Common sources of differences in potential (voltage) are the two terminals in a wall socket and the positive and negative terminals on a battery.

In these simulations I added a "battery" that pushes the electrons down.
Areas with more negative charge have negative potential, shown as blue.
Areas with more positive charge have positive potential, shown as red.

The simulation on the right is a circuit. A circuit is a looping path that guides the electrons back to the start, like a race track.

## AC⚡DC

In DC (direct current) circuits current is defined to flow out of the longer, positive end of the battery, but electrons actually move in the opposite direction. Below is an animated circuit diagram of a battery providing DC voltage and a resistor dropping the voltage:

In AC (alternating current) circuits the current pushes the electrons forward and backwards about 60 times a second. Current from a wall socket is AC, while current from a battery is DC.

## Ohm's Law

Ohm's Law says that the voltage in a conductor is proportional to the current. This means we can build an equation where V = I times a constant, resistance. The resistance of a material is the inverse of its conductivity. Conductors have nearly zero resistance and insulators have very high resistance.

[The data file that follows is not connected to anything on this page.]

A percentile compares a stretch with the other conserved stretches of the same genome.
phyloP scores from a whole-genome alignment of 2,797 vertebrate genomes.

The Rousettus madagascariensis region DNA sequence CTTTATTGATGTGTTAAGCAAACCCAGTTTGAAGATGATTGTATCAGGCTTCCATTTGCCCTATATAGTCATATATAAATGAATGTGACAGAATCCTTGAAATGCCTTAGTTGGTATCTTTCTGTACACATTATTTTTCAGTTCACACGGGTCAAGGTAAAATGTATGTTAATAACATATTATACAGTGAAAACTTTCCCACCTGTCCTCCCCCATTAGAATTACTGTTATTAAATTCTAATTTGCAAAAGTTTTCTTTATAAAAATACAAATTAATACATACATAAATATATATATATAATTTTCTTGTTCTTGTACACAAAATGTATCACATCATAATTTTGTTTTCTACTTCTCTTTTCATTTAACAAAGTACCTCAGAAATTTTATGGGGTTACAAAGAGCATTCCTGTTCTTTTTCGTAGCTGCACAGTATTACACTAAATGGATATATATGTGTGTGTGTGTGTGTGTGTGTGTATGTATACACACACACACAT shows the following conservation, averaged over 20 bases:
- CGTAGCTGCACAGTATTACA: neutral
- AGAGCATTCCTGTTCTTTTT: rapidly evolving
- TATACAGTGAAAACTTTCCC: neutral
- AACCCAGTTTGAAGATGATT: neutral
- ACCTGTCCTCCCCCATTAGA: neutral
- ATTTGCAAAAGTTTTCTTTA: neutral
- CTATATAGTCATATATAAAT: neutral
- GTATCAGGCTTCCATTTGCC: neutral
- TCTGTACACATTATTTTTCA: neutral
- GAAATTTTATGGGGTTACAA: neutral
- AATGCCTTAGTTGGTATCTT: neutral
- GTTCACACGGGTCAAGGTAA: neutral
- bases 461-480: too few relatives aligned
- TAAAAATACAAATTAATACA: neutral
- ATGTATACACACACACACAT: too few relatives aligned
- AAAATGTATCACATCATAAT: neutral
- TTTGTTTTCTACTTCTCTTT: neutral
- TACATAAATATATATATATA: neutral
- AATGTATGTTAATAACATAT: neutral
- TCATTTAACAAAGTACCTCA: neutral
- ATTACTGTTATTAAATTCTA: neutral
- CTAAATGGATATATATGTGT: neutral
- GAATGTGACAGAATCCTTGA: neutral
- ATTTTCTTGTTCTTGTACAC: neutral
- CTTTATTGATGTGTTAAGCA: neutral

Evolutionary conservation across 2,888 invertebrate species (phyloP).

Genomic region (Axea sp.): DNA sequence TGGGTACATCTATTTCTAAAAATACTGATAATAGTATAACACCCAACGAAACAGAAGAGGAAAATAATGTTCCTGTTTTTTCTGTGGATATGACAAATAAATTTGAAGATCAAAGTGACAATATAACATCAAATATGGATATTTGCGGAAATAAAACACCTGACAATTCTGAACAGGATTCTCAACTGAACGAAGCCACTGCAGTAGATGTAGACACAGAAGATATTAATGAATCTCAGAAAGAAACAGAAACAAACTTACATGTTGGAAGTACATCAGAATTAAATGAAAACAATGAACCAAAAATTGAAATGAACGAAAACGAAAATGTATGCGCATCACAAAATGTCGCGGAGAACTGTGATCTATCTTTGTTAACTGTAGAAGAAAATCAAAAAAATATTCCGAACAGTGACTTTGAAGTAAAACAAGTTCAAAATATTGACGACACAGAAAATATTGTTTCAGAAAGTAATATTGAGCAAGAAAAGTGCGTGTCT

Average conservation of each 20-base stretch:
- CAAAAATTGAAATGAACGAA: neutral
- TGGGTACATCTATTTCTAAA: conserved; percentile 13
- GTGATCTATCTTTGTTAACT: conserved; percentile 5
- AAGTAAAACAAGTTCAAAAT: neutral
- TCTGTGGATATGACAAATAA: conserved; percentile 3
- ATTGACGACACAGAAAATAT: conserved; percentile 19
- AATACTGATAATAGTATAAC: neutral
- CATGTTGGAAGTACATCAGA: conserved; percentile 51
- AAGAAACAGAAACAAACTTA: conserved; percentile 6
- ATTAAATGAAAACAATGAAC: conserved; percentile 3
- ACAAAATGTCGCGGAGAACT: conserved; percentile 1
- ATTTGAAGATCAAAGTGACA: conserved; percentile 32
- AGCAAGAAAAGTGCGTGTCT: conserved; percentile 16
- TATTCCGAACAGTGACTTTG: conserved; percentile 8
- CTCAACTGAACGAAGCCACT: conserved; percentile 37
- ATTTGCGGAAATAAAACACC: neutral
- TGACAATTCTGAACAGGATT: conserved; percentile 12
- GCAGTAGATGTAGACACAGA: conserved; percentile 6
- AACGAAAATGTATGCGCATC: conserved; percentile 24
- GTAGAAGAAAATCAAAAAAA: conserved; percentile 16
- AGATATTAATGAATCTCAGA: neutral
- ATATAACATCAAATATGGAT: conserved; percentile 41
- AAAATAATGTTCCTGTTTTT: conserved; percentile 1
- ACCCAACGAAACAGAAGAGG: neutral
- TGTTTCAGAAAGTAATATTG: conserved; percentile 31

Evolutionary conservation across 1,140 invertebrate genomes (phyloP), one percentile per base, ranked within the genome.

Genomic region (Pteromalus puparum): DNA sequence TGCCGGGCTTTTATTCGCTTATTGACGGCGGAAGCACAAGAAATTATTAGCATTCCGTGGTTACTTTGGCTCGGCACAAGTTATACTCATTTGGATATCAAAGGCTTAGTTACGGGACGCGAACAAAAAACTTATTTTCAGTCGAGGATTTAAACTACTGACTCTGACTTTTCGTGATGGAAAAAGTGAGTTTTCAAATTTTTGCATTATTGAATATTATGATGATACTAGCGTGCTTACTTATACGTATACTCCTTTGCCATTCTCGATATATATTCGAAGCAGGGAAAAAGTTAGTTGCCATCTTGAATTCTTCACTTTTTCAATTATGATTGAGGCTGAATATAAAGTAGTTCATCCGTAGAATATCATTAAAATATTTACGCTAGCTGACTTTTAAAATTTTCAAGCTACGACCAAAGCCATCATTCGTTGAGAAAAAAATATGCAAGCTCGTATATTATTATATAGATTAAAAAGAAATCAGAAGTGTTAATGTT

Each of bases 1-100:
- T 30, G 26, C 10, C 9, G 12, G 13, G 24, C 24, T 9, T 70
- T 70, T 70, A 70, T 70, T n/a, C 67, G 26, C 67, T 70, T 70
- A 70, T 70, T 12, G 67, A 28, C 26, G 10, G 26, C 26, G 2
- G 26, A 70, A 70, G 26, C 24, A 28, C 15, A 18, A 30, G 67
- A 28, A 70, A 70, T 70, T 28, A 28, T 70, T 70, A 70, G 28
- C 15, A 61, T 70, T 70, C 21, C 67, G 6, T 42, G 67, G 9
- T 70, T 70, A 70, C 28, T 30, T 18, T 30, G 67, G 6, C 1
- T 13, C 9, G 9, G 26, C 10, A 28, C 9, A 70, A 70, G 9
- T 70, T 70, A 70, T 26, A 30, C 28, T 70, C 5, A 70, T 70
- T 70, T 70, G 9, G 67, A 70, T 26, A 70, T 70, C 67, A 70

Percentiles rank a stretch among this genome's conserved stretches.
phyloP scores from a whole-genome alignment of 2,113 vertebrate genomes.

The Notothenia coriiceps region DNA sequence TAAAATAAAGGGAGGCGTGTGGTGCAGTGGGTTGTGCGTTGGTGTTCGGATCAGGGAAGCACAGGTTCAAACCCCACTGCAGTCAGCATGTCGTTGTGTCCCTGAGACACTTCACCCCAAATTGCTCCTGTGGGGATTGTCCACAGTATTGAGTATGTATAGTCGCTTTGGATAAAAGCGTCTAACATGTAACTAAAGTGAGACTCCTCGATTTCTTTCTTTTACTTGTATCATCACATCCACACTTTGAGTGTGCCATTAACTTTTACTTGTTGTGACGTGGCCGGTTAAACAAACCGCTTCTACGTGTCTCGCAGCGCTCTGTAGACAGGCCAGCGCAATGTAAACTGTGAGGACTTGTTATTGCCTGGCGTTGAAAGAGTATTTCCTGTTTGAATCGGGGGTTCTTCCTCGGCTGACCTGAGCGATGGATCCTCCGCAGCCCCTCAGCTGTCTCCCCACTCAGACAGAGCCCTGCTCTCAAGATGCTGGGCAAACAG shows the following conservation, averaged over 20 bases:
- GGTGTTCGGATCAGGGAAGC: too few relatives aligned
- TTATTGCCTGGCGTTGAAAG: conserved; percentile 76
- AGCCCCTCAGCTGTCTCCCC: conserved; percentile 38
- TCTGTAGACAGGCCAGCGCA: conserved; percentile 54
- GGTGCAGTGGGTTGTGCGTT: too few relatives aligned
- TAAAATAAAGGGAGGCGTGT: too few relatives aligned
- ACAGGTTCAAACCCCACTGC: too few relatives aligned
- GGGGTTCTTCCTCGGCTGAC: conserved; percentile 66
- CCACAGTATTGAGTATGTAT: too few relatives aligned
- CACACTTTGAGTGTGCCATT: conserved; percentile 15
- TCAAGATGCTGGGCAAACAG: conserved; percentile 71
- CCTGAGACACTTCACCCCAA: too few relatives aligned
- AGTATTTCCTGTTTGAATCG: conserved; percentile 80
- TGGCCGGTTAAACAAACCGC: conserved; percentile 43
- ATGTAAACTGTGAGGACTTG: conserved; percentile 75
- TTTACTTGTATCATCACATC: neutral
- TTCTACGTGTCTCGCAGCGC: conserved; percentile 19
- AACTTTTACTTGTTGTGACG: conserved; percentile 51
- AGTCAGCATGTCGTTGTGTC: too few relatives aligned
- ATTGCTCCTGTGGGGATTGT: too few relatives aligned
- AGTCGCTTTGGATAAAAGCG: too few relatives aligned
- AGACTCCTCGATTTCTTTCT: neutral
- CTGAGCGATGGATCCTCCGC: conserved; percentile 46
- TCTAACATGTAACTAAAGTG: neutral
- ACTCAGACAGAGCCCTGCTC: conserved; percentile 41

Semiconductive elements, called resistors, have medium resistance. They are added to a circuit for precise control over current. If the current is too high, the circuit will get hot. If the current is too low the circuit can't do its job.

# $$V = IR$$

$$I$$ = electric current [A, amps, ampere]

$$V$$ = voltage, a change in electric potential [V, volts]
Technically ΔV, but everyone uses V for simplicity
Sources: battery, solar panel, wall socket

$$R$$ = resistance [Ω, ohms]
Sources: resistor, light, motor

Play with this circuit simulator for resistance. Adjust the wiggle of the resistor to see how it changes the voltage and current.

Example: Find the voltage for a resistor that has 300 Ω of resistance and a current of 0.05 A.
solution $$V = IR$$ $$V = (0.05\, \mathrm{A}) (300 \, \Omega)$$ $$V = 15 \, \mathrm{V}$$
Example: Find the current for a 100 Ω resistor with 2 V drop?
solution $$V = IR$$ $$I = \frac{V}{R}$$ $$I = \frac{2 \, \mathrm{V}}{100 \, \Omega}$$ $$I = 0.02\, \mathrm{A}$$
Example: If I double the voltage in a circuit while keeping the resistance the same, what happens to the current? Use proportions.
solution $$\text{R is constant}$$ $$\text{V and I are directly proportional}$$ $${ \Uparrow \atop V} {\atop =} { \Uparrow \atop I} { \atop R}$$ $$\text{doubling V will double I}$$
Example: What value resistor would drop 1.5 V in a 0.001 A current?
solution $$V = IR$$ $$R = \frac{V}{I}$$ $$R = \frac{1.5\, \mathrm{V}}{0.001\, \mathrm{A}}$$ $$R = 1500 \, \Omega$$
Example: What voltage would cause 0.02 C of charge to pass through a 10 Ω resistor every 10 s?
solution $$I = \frac{q}{\Delta t}$$ $$I = \frac{0.02}{10}$$ $$I = 0.002 \, \mathrm{A}$$
$$V = IR$$ $$V = (0.002)(10)$$ $$V = 0.02 \, \mathrm{V}$$